Walking along the bottom of the 80 ft deep limestone quarry at Giant Cement, Josh spotted a line of bone protruding from the floor of the mine. He bent over to investigate the bone, calling myself and Rich Familia – 25 year Vice President of Operations over to assist. We stood by and watched as Josh evaluated what he had found. Within a few minutes Josh had the area around the bone prepped out and within just 1 hour, he had the entire block removed and ready to carry out.
Upon arriving home we realized that the block had fractured, exposing teeth and jaw bone that did not look like anything that we had seen before. The teeth were certainly mammal, but they didn’t appear to belong to any marine mammal that we were familiar with. In fact, they almost looked like they belonged to some type of terrestrial mammal. We decided to send pictures off to Mark Bunce for further identification and were surprised when he called us within minutes of when he received the pictures. Immediately upon answering the phone we could tell that he was excited. Mark was whistling and exclaiming that we had found something he had never seen before and what appeared to be a partial skull belonging to an Eocene Sea Cow. For Mark to have never seen one before meant that this was an incredibly rare find and one that held a great deal of scientific value.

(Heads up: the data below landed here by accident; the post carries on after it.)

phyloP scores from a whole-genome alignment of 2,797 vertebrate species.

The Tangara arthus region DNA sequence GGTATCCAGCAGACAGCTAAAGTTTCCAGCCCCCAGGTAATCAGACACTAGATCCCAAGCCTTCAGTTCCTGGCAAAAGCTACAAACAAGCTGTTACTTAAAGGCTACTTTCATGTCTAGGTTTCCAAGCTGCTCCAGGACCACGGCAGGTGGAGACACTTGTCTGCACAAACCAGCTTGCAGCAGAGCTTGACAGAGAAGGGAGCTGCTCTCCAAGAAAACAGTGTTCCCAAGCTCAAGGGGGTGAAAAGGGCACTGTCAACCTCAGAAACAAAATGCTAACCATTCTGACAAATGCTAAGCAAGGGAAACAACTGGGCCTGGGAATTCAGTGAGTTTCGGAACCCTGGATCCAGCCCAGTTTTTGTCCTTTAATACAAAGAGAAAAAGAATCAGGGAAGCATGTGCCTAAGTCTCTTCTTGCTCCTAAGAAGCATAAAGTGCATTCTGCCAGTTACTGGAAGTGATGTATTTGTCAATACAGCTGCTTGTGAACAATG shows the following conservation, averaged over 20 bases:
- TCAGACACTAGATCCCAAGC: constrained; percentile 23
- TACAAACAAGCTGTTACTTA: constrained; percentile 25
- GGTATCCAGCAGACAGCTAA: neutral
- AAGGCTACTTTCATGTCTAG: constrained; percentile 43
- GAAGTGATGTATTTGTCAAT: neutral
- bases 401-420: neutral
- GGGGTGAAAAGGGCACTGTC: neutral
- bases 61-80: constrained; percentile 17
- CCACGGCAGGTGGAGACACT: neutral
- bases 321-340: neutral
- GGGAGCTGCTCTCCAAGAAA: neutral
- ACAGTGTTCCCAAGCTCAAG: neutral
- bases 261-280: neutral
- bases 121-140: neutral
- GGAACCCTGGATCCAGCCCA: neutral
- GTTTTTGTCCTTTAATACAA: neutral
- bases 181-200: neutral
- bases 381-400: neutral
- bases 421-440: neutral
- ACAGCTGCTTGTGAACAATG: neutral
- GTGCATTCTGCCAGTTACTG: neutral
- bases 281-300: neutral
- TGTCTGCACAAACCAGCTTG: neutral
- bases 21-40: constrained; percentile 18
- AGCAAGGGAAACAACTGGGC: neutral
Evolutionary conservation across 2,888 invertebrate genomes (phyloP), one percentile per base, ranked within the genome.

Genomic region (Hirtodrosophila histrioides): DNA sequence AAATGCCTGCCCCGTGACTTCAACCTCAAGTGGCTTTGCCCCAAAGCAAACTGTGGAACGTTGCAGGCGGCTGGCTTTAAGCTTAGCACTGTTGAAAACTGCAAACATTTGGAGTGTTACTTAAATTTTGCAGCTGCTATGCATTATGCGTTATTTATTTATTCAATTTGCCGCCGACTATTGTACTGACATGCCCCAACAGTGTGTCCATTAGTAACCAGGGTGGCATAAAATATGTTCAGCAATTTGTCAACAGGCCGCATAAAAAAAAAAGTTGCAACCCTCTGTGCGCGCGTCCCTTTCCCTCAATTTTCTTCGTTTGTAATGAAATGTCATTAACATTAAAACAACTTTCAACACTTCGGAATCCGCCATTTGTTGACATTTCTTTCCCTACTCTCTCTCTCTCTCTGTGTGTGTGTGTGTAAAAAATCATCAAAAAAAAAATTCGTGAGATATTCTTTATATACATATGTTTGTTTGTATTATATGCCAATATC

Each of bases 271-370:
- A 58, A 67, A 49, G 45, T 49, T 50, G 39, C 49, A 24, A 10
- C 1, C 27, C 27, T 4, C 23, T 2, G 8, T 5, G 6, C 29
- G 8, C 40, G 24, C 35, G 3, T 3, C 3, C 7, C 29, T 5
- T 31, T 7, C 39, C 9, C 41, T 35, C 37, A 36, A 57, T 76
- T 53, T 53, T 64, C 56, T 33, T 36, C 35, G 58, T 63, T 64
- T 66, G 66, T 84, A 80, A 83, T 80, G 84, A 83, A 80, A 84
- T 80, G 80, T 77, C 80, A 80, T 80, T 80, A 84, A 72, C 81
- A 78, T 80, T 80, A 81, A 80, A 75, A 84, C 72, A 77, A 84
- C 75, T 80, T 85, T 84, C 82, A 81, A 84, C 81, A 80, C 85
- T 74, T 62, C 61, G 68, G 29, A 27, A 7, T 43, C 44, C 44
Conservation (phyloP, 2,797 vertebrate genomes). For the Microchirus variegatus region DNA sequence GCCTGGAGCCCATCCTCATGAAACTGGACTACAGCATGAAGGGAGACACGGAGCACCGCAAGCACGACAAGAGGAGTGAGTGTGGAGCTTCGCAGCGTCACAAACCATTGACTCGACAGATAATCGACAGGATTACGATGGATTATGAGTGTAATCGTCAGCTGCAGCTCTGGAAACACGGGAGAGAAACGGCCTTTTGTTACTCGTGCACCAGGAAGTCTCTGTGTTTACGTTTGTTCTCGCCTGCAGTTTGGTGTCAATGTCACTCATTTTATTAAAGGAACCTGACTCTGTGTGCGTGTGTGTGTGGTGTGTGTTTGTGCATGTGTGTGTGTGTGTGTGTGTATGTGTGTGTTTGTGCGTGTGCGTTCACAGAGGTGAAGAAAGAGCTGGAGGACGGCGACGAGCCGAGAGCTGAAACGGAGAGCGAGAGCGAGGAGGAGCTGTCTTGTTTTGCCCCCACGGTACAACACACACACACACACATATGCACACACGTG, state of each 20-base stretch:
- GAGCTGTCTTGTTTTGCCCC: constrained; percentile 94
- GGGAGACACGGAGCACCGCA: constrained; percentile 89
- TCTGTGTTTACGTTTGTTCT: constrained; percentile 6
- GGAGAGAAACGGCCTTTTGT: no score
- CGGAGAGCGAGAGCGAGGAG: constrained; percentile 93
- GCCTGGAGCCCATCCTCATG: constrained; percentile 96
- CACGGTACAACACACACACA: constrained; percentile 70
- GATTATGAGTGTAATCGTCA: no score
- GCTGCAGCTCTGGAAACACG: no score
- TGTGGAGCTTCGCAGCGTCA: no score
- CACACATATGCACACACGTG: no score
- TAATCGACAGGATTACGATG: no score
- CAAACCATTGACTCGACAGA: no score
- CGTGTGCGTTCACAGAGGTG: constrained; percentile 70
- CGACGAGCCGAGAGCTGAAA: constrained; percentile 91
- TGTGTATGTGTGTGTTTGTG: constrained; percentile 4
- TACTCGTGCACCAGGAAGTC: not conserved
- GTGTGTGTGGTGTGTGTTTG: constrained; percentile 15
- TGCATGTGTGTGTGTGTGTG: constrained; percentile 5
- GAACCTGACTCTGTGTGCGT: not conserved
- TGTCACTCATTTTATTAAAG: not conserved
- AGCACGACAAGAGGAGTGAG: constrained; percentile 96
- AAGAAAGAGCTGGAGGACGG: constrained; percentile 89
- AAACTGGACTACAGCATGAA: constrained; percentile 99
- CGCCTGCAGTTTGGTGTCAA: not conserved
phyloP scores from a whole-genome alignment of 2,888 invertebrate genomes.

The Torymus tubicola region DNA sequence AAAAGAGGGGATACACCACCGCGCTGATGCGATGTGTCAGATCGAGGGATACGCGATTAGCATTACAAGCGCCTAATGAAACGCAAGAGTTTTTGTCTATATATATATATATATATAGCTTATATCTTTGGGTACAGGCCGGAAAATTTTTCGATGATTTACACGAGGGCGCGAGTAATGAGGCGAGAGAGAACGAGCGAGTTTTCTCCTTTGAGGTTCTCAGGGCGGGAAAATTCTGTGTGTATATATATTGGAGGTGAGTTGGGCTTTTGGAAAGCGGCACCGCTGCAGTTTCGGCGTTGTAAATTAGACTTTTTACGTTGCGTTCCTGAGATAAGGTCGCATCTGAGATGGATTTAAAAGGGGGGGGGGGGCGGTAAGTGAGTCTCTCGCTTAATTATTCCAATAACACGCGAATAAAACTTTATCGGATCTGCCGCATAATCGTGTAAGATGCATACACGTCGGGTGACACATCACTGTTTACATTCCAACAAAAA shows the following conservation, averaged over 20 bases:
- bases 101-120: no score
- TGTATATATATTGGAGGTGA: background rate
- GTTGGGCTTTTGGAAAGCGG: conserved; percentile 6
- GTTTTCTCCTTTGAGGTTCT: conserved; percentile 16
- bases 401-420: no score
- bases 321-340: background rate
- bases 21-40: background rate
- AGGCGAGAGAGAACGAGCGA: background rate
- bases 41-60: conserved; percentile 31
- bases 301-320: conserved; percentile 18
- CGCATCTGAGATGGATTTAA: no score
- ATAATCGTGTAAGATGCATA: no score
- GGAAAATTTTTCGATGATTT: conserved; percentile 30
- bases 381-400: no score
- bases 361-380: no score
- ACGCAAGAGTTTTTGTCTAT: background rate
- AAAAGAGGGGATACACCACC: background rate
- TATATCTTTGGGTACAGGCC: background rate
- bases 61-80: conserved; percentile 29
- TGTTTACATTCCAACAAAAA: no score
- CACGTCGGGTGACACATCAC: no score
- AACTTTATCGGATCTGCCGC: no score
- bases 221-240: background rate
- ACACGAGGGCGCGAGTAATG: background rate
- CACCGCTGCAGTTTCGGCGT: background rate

Almost immediately, the decision was made. Not only had Josh discovered an Eocene Sea Cow, this was only the 2nd to have ever been recovered in South Carolina, the most complete specimen ever recovered of its’ species, and to top it off, the only one that would ever become available for research to the Mace Brown Museum at College of Charleston.
The partial skull has since been donated and is now available for public viewing at the Mace Brown Museum at College of Charleston in Downtown Charleston along with many other specimens that have been recovered and donated by amateur paleontologists over the years.
Until next time, Happy Hunting!